As a result of salary freezes, benefit reductions, bonus cancellations, extra work and hours forced on them by their employers, many employees are feeling undervalued.
Many also have a strong sense of security from having been retained by the firm through these testing times.
But the more ambitious among them are likely to be feeling their careers have been put on hold while the issues in the sector are being resolved, and they are prepared to evaluate what might be the best career growth.
Individuals understand sacrifices in their financial well-being are unavoidable in a deep recession. This has allowed tactical development in the breadth of skills, allowing some to be in pole position to accelerate, having had the handbrake on for the past few years.
So there’s opportunity at the moment for both employers and employees. But there are key elements that headhunters look for from both the companies employing their services and any potential candidates.
When recruiters take a briefing for a new assignment, what they first try to understand is why any individual would be drawn away from their current security blanket to join the hiring firm.
Headhunters try to gauge why anyone would be drawn away from their security blanket to the hiring firm
Headhunters want to be assured that there is a well thought out, well funded and executable plan.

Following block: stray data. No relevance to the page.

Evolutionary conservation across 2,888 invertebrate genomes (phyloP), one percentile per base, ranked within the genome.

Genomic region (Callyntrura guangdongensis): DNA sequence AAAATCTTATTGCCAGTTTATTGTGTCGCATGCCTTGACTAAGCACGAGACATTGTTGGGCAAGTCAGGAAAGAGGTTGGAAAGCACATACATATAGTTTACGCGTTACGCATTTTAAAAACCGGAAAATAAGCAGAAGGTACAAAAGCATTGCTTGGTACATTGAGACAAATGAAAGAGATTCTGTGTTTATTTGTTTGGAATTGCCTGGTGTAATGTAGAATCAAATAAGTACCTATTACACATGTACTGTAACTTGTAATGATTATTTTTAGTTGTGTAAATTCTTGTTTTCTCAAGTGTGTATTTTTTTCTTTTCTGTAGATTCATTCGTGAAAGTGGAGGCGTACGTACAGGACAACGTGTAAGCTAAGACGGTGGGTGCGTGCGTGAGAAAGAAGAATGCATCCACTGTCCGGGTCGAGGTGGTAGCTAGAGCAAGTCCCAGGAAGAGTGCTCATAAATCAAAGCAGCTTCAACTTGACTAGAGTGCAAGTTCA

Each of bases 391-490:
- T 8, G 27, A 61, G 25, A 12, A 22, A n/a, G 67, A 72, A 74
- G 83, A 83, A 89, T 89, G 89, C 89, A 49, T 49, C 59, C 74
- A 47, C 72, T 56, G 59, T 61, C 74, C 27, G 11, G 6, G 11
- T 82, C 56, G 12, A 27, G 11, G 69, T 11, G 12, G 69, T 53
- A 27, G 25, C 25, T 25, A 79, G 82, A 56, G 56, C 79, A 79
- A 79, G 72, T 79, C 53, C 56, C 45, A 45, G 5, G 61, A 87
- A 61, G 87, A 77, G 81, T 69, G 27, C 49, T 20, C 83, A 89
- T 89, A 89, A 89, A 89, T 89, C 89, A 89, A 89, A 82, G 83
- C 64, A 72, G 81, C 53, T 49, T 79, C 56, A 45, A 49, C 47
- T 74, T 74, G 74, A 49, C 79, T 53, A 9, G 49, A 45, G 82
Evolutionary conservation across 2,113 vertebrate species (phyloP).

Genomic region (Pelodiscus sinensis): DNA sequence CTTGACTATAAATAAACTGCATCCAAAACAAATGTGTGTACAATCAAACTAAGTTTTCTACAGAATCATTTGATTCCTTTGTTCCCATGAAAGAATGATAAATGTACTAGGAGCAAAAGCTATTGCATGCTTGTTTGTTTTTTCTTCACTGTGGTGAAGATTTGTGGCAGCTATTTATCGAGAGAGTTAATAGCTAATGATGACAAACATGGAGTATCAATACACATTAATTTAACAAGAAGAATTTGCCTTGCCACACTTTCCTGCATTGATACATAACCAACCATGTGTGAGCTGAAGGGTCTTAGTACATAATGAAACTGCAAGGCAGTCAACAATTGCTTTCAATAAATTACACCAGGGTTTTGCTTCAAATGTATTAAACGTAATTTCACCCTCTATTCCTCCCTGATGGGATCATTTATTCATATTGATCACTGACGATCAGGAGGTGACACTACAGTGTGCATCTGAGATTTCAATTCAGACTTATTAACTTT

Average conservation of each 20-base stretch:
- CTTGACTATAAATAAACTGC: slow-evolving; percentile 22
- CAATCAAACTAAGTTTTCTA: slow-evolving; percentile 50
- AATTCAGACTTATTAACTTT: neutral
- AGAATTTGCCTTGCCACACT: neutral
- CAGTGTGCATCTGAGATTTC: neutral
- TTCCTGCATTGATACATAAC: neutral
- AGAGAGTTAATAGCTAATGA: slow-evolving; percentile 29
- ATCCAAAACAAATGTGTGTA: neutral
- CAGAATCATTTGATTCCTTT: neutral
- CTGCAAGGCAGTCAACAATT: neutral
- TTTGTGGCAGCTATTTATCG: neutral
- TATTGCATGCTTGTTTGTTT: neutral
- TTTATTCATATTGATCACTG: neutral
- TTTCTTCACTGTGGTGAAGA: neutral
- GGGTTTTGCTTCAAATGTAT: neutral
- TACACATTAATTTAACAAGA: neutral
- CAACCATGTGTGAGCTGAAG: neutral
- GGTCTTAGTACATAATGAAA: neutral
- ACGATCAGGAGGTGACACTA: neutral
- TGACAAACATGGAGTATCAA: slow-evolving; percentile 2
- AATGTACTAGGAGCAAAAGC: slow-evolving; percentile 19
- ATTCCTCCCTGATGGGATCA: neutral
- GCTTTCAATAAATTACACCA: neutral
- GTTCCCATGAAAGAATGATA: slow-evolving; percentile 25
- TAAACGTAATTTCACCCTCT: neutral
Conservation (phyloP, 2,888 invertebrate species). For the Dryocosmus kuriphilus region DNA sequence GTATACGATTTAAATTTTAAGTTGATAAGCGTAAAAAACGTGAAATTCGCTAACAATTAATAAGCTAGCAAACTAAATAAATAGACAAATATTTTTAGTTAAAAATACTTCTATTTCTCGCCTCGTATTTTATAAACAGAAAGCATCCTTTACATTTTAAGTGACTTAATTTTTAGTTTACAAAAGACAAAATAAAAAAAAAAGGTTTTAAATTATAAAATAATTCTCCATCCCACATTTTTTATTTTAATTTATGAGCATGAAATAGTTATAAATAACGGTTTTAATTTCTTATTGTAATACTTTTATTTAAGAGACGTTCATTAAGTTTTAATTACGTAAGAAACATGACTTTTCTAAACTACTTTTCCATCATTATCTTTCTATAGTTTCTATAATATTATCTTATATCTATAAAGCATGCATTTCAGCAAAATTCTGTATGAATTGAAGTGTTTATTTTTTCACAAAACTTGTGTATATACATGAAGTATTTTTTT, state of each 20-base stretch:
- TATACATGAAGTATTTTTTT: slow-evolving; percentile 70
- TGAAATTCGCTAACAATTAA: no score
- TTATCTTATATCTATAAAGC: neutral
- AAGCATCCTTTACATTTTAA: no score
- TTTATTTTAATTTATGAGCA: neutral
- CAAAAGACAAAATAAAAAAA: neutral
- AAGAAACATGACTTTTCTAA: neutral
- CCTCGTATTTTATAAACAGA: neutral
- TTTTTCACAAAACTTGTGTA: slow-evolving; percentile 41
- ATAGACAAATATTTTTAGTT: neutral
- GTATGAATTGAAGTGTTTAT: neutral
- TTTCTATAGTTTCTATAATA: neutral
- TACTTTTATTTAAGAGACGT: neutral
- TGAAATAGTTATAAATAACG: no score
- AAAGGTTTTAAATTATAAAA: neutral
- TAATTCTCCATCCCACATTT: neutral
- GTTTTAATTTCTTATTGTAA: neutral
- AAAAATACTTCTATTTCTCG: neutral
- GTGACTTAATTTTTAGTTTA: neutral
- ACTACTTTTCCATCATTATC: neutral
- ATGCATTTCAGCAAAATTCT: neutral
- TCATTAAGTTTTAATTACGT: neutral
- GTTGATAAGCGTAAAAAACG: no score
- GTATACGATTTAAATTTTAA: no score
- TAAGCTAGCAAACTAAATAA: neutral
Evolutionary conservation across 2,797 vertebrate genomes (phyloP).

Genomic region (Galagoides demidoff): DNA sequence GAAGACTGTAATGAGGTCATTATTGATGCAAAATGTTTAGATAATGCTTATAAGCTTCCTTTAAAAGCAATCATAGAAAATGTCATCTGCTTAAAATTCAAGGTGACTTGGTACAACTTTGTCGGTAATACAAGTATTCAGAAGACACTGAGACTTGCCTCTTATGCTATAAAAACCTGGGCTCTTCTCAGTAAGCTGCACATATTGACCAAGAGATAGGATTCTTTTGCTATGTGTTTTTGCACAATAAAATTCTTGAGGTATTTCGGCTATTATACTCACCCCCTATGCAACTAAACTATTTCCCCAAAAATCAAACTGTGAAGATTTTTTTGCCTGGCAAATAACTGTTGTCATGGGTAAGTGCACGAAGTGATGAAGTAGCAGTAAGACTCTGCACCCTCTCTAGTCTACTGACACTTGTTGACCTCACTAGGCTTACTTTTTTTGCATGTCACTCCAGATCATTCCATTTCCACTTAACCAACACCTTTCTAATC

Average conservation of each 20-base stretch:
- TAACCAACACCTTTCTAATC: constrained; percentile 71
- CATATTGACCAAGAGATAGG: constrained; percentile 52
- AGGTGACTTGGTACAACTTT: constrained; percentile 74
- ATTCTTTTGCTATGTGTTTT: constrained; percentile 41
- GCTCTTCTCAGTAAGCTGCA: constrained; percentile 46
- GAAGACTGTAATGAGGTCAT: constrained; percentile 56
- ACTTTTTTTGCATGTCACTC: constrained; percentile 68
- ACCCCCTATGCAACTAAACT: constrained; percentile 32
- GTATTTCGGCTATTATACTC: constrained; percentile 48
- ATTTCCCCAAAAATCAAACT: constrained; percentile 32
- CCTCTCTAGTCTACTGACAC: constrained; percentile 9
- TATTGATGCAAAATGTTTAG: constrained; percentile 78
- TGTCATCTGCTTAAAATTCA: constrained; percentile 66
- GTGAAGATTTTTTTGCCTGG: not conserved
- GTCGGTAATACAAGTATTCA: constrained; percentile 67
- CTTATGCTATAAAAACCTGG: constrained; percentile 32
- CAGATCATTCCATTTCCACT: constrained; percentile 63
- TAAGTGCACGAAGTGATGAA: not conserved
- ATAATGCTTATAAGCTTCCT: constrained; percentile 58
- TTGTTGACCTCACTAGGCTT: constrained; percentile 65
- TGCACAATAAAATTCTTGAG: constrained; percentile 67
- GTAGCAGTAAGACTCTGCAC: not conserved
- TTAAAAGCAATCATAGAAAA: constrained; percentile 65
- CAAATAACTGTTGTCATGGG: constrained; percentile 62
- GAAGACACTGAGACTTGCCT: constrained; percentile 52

And when it comes to candidates, the primary aim of headhunters is to work with individuals who are willing to open their minds and consider change.
In the current market I regularly say to candidates that change for change’s sake is folly.
But moving because a firm is better positioned to take advantage of market conditions is worth investigating further.
Loyalty is an honourable quality, but start with loyalty to making the right decisions as far as your own career is concerned. Do not leave yourself having regrets about the job that got away.
But it’s not just those who are comfortable but unfulfilled in positions that companies should be looking towards.
The mortgage industry has been through a significant correction and there have been many displaced individuals.
For these it is difficult to return to the sector because of the perceived gap in recent and up-to-date sector-based knowledge.
There is also often the implicit notion that if they were not retained or have not got back into the sector, they are in same way damaged goods.
I know many talented individuals who were only guilty of being in the wrong place at the wrong time.
So again, the headhunter’s job is to understand what their level of motivation and hunger is.
Firms need to consider what individuals are likely to want from employers and I believe the past three years have changed the priorities people have when considering future employers.
People’s consciences have woken up and a greater focus is being placed on the potential employer’s ethos, values, policies, and its corporate social responsibility.
The most significant questions arise around the financial position of the firm, the future strategy and the sustainability of its business plan.